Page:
But how do you know who amongst these pipelines of people are interested in being hired right now? How do you predict their intentions if you are not monitoring their opening rates to your non-employment related emails?
This is the problem with static databases (which are now being coupled with CRM software and rebranded as Talent Communities, but you’re still just polishing a stale database).
Engaging the database with mass email only degrades responsiveness further, and besides, there is no correlation between those that still engage, and those that are your best potential hires.
What we’ve found is that by helping people join multiple Talent Communities with the same profile, they value their profile much much more.
Much much much much much much more.
How much more?
Enough to fill 100% of your hires.
Enough to halve your annual recruitment OPEX.
Enough to halve your average time to hire.
But the catch? You need to be willing to share that persons profile with other companies.
Sharing talent? It’s a war for talent!?
I still hear this argument that companies own their database.
Do you really think that?
The internet is now your database.
People work for your brand because they want to, not because they can’t get other offers. They own themselves.
Think of it like a relationship. When has jealousy ever been a more attractive character trait than trust?
As Greg Savage succinctly puts it; it’s not a war for talent, it’s a seduction.
Laszlo Bock, Senior Vice President of Google’s People Operations states the only two things that keep good talent in your business is the quality of people they work with, and the feeling that what they do is meaningful. Tweet This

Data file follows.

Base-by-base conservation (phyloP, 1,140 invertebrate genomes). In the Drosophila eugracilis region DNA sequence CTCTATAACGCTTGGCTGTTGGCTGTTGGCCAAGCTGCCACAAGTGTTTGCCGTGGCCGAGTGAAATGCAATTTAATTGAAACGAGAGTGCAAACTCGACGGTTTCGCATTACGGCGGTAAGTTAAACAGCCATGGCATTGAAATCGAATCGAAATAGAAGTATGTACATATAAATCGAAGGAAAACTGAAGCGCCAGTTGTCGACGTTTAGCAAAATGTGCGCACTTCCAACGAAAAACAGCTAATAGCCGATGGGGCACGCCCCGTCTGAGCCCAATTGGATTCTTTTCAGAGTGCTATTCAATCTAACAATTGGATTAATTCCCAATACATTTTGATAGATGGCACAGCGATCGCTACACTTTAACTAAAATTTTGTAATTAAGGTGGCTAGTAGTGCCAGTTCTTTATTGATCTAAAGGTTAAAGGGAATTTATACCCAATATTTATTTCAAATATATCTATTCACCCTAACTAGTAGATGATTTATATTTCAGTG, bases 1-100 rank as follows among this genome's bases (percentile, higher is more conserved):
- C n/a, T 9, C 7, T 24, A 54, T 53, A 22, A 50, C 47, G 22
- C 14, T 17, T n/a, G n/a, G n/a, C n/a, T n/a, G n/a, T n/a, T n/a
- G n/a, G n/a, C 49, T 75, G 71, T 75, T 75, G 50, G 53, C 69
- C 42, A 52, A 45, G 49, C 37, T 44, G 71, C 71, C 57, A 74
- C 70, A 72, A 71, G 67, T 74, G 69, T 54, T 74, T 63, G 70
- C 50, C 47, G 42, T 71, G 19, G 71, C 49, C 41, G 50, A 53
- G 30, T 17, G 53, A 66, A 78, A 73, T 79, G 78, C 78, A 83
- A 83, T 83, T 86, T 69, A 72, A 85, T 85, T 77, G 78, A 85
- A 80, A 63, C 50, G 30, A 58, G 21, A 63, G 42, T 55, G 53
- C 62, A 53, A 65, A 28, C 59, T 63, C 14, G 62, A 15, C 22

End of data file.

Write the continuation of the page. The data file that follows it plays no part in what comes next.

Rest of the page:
Notice that “hiding people’s access to other opportunities” did not make Laszlo’s list?
Predict people’s intentions.
Sharing the one digital talent profile across many communities meant we could start to share other things, like how fast people were responding to employment communications from any company. We developed algorithms to track the ever-changing responsiveness of hundreds of thousands of people, across hundreds of thousands of pure employment communications across the entire shared ecosystem, to predict who is most interested to opportunities at any time, rather than who is just opening your email blasts and social posts.
So companies with a Live Talent Community know who in their community is most interested in employment right now (without having to send them Christmas e-cards). Qualified, interested, available.
It’s a Live Talent Ecosystem
So, as the HR tech market heats up in 2015 to near boiling point, I’m weighing in on this philosophical discussion on what does a Talent Community mean, what are the objectives, and how does technology play its part?
The team at LiveHire’s view is; build your flourishing community of past, current and future hires, organise talent into pipelines across your entire org chart, ask those same people to follow you on LinkedIn and Facebook at the same time for employee brand engagement, but keep that separate!
Choose a Talent Community platform that plugs your community into an ecosystem of many communities, relinquish your perceived “ownership” of candidate data and start having a “relationship” instead. Let smart technology help to predict who is most interested (passive and active) in employment opportunities when you need someone.
That’s talent on demand.
P.S, we are hiring! Join our Talent Community!